Archive : Unions Call Off Morris Strike

From Our Labour Correspondent

The strike at the Morris Motors plant at Cowley, Oxford, was called off last night after six more hours of discussions by representatives of the employers and the unions with Mr St. John Wilson, the Chief Industrial Commissioner. An official statement after the meetings said that the unions had undertaken to advise their members to resume normal working forthwith.

Mr Frank Horsman, the senior shop steward of the Transport and General Workers’ Union, whose dismissal was the cause of the dispute, will be transferred to the Pressed Steel Company-who supply car bodies to the British Motor Corporation-at least for the time being.

Immediately after the agreement was reached, Mr Frank Cousins, the general secretary of the T.G.W.U., telephoned to the Midland officials of his unions to arrange a return to work as soon as possible. Shop stewards of the 11 unions whose members are on strike will recommend the 3,500 strikers to return at a mass meeting outside the factory at 7.30 am. today. Their decision was arrived at in Oxford last night after much criticism of the agreement reached in London.

“I expect the men will clock in immediately if the recommendation is accepted,” a Transport and General Workers’ Union official said. He added that Mr Horsman, who was at the Oxford meeting, accepted his union’s advice over the settlement. Mr Horsman said the dispute had established the principle that a man should not lose his job by doing his duty as a trade unionist. There had never been criticism of him as a worker. The talks at the Ministry, which began on Monday afternoon, concentrated on the central issue which was preventing a return to work while the differences between the two sides were settled.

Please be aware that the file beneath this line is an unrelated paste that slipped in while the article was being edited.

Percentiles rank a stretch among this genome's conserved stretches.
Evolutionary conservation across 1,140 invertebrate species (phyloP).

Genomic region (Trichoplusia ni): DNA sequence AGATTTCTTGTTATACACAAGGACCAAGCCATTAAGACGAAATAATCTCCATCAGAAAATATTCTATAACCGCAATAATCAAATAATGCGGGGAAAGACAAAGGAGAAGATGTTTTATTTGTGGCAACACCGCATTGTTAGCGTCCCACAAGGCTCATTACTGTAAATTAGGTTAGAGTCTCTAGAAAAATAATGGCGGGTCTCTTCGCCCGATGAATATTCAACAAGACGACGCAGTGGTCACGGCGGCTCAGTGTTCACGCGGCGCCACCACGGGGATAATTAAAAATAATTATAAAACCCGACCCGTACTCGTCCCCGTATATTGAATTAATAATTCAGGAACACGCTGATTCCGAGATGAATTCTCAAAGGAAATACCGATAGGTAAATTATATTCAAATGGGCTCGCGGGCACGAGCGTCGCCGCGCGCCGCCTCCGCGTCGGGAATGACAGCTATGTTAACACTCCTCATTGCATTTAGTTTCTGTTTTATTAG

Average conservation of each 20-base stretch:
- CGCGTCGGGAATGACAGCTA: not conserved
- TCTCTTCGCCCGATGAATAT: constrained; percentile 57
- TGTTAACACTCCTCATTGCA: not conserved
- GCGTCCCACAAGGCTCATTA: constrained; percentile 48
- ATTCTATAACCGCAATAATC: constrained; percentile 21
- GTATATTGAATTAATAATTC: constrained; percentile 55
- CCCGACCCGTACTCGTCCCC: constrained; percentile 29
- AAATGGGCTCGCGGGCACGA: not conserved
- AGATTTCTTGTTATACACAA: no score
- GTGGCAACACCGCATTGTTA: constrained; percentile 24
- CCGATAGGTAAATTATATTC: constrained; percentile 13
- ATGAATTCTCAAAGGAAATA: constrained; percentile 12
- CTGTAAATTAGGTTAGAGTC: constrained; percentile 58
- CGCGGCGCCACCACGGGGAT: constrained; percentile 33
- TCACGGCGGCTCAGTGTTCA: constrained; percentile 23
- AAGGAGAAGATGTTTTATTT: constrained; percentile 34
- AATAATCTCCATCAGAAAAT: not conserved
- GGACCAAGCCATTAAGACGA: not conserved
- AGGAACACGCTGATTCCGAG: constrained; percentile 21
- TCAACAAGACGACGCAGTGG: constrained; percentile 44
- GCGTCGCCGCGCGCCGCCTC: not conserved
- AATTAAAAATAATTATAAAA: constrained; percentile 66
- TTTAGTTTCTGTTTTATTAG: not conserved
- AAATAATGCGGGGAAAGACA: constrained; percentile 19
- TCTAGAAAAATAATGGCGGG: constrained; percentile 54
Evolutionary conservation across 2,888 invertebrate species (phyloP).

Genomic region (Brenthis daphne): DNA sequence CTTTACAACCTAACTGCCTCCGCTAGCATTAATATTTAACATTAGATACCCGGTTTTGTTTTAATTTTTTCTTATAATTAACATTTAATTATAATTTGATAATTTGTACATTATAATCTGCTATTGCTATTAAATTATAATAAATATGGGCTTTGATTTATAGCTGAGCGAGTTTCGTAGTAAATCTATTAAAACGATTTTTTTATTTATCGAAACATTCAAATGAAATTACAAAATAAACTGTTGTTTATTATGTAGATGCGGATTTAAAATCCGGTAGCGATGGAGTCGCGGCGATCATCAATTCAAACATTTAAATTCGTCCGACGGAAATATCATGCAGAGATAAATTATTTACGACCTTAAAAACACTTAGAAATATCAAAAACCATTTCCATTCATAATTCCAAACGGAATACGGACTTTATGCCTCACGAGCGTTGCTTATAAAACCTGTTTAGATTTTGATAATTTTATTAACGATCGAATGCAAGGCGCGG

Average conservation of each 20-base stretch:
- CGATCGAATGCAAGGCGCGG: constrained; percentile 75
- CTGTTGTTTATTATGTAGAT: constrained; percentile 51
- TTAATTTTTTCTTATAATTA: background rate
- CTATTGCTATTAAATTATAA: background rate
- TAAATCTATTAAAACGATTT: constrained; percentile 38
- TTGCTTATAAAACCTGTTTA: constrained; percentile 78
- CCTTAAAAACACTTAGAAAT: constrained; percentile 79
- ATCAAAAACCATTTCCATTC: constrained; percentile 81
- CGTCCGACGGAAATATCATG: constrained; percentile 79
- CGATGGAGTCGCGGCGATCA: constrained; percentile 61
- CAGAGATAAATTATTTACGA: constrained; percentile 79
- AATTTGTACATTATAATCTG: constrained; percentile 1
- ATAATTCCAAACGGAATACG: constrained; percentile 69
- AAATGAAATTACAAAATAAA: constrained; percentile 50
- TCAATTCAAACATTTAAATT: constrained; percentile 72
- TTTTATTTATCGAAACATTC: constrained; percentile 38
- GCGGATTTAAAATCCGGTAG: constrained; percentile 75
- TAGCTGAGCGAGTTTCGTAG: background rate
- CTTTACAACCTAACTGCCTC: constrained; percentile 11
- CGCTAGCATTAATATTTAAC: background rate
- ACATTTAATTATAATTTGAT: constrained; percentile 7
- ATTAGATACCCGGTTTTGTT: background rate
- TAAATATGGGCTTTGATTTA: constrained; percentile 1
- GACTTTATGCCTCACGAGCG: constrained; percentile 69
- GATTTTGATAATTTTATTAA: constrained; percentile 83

This was that the unions would not go through the procedure for settling disputes unless Mr Horsman was first reinstated, and the firm refused to reinstate him before going through the procedure. It appears that Mr. St. John Wilson suggested two possible lines of compromise. Either Mr Horsman might be transferred to another position or he might be suspended on pay while the negotiations took place.

From 10 a.m. until after 2.30 p.m., without a break, these and related possibilities were discussed with Mr Wilson without the two sides coming together. Then, after a break for three-quarters of an hour, they finally met and agreed on the settlement. Mr Horsman will go to the Pressed Steel Company on terms and conditions similar to those he enjoyed at Morris Motors. It will be open to the unions either to take the question of his dismissal through the industry’s procedure for the avoidance of disputes or to accept some other form of adjudication.

This will be without prejudice to his continued employment at the Pressed Steel Company. Morris Motors will abide by the undertakings they have already given to comply with the results of the reference to the procedure. If the outcome of the procedure is failure to agree, then the parties would be free, as is usual in such circumstances, to take such further action as they considered necessary.

This means the unions would be free to strike again. But at that stage also they would have the alternative of arbitration.


“It is understood, however,” says the last sentence of the official statement, ” that in this event the parties may agree to refer the dispute to a mutually accepted form of adjudication, in which case both sides would accept the results of such reference.” Mr. Frank Foulkes, of the Electrical Trades Union, who is this year’s president of the Confederation of Shipbuilding and Engineering Unions, emphasized that whatever the results of arbitration or negotiation might be Mr. Horsman was guaranteed his job with the Pressed Steel Company. If the union won their case, then he would have the opportunity of going back to Morris Motors, if he cared to accept it, as a shop steward. Mr Foulkes said that both sides paid tribute to the efforts of Mr Wilson.

Keith Adams

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